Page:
Lactation Amenorrhea is the “Physiologic suppression of menses while nursing” (Stedman’s Medical Dictionary for the Health Professions and Nursing). Even though we’ve heard that it isn’t a dependable form of family planning, it does work as a God-given, God-designed, completely natural way of spacing children.
Now, I do not support the idea of artificially trying to limit the number of children we have or of artificially trying to space them. However, it is only natural for a woman to nurse her own infant, and as she does so, God has made it so that her own body’s hormones suppress ovulation. However, several conditions must be present for this to happen.
I nursed each of my first five children until they were about 1 year, 3 months (my sixth child is at this time only eight months, and I’m still nursing her). The only reason I usually stop around that point is because I’m pregnant by then, and it actually hurts to nurse. I also feel that nursing while growing a baby in my womb and experiencing nausea and vomiting depletes my body’s nutritional stores. So, I nurse for as long as I can, and rejoice that I am able to do so for as long as I do. While nursing each of those children, I had no menses for the entire first year. None. How did that happen? Was I trying to avoid menses on purpose through breastfeeding? No–it just worked out that way, as part of God’s design.
Here are the factors that I believe worked in my favor:
- I put my baby to the breast almost immediately after birth.
- I nursed frequently. By this, I don’t mean every two to three hours; I mean every hour to hour-and-a-half. I myself don’t go for two to three hours without drinking some water at least, so why should a tiny baby have to go for that long without milk?
- Even as my baby grew older, I still maintained frequent feedings.
- I nursed on demand; that is, whenever my baby was hungry.
- Even when my baby didn’t “demand” to be fed, I still offered anyway. I think just the act of putting the baby to the breast stimulates hormones and helps the woman to maintain a rich milk supply.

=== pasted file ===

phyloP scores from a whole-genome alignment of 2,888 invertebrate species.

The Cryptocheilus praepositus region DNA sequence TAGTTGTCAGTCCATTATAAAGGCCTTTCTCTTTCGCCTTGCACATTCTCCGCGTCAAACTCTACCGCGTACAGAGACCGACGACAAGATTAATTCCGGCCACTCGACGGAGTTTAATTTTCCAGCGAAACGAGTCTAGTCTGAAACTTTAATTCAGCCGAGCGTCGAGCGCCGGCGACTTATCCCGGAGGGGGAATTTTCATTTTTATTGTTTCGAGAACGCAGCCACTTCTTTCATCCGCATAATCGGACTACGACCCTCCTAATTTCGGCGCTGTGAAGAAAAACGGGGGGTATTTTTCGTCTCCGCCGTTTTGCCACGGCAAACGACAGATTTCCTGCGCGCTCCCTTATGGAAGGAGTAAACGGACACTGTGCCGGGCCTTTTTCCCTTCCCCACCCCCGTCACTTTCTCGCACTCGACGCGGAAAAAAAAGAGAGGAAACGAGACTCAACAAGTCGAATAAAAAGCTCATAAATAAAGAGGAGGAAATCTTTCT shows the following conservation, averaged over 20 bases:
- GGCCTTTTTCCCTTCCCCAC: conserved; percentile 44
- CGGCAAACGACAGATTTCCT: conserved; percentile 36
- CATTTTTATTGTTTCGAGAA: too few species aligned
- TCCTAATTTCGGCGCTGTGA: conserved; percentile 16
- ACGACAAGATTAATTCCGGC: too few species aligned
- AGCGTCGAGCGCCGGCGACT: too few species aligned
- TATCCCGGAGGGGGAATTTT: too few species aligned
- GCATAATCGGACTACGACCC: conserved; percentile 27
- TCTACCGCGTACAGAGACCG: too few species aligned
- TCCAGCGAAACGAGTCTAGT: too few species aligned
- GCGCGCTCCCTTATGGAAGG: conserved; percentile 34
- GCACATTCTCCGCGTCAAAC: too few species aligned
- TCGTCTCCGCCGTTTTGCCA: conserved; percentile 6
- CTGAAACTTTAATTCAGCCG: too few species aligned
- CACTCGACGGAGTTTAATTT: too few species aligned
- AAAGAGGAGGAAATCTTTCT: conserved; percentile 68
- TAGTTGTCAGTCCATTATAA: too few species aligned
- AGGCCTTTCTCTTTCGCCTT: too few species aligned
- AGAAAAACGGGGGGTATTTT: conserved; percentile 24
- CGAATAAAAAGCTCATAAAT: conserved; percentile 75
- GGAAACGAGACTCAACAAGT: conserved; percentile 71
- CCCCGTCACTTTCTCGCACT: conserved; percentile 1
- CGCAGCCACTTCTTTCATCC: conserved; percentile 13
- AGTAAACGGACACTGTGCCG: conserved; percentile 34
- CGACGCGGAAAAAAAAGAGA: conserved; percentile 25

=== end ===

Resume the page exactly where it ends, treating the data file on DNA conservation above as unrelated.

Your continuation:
- I slept with my baby at night; and while still very young, at nap time, too. I don’t worry about SIDS and that sort of thing. I make sure my baby is doing fine by checking on him/her at various times throughout the night. I think we both sleep better this way: the baby is secure next to his/her mommy, and I am confident that my baby is okay.
- I delayed feeding solid foods and other liquids until sometime between six months and a year.
- I cuddled and snuggled with my baby a lot, even when not feeding him/her.
I’ve noticed the same pattern of lactation amenorrhea for about a year with every baby; it’s been a very consistent pattern, causing me to conclude that this must be the way God wanted the mother’s body to function. For those ladies who have not had the same experience, I would suggest they re-examine their breastfeeding style. Perhaps there were some things they could have been doing that would have helped prolong their lactation amenorrhea. Maybe, maybe not, but it’s worth looking into. At this time, my youngest is eight months, and my periods have still not returned!
This is another reason why a mother should stay at home full time with her children and nurse each of her babies frequently and for as long as she is able: God clearly designed the woman to be with her infant all the time, since when she is, she not only does what is best for her baby, she acts in a way that helps her own body out, as well.